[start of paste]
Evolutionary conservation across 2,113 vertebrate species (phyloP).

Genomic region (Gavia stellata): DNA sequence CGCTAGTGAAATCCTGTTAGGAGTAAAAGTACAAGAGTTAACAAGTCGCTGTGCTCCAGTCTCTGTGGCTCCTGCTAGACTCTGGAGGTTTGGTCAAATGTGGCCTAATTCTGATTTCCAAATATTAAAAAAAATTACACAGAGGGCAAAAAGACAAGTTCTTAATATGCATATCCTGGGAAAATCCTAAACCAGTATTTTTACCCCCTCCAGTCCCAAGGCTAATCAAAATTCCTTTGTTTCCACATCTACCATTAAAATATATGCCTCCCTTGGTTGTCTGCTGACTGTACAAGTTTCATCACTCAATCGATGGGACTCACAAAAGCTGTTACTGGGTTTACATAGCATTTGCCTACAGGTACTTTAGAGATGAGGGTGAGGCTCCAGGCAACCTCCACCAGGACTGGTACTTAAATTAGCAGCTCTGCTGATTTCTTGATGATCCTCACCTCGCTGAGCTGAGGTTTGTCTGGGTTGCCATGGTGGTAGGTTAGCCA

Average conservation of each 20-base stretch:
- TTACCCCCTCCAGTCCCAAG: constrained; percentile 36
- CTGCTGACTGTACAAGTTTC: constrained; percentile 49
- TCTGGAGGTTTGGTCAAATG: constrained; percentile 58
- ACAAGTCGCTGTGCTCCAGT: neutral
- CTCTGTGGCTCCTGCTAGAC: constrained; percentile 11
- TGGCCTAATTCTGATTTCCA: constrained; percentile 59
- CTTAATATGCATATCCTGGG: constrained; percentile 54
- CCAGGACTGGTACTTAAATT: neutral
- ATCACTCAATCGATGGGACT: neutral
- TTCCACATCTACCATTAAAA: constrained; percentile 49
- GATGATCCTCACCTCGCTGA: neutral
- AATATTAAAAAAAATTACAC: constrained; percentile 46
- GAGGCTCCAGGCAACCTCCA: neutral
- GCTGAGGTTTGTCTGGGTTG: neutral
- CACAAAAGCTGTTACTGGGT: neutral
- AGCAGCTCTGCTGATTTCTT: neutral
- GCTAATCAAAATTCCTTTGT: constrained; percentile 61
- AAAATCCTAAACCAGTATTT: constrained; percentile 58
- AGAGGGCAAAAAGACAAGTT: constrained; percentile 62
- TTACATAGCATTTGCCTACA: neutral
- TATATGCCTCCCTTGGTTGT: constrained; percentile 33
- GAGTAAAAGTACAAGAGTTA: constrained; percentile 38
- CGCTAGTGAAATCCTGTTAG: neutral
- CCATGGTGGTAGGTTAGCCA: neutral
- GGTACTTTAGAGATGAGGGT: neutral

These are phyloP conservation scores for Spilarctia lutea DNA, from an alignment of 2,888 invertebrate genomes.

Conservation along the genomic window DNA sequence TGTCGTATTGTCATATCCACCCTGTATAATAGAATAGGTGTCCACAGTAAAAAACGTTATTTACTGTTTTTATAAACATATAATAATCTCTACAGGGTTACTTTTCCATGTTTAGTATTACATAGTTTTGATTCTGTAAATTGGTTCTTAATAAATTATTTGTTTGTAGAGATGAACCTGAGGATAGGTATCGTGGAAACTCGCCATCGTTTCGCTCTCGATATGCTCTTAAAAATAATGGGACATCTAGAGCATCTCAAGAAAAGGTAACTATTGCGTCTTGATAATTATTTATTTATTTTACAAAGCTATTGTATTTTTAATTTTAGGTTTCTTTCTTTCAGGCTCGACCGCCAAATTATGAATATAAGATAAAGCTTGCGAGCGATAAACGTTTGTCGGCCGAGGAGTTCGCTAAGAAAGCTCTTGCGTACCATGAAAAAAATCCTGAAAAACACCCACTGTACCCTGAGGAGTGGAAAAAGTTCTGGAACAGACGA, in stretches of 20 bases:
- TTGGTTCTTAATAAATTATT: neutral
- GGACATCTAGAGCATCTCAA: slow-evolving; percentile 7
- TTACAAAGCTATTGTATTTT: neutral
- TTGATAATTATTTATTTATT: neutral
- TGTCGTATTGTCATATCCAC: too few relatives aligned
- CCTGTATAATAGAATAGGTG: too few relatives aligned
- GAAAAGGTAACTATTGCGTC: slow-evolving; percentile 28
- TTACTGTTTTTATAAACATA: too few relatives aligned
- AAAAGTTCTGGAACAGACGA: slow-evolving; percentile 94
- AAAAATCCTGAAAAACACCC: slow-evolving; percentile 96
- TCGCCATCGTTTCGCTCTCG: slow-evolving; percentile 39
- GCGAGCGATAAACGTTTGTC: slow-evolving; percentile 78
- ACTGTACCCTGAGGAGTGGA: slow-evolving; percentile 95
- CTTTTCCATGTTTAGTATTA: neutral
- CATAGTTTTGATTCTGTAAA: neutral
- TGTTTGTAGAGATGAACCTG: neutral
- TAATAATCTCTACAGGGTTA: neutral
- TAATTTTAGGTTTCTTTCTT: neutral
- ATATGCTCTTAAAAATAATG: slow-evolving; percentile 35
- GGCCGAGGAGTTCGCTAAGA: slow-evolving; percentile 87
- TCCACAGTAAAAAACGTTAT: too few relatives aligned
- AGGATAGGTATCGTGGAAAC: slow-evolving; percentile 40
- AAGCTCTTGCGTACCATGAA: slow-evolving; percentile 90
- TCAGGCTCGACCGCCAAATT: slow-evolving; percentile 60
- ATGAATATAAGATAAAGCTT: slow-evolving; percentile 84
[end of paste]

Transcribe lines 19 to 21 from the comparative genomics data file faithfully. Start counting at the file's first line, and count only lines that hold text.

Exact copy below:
- AGCAGCTCTGCTGATTTCTT: neutral
- GCTAATCAAAATTCCTTTGT: constrained; percentile 61
- AAAATCCTAAACCAGTATTT: constrained; percentile 58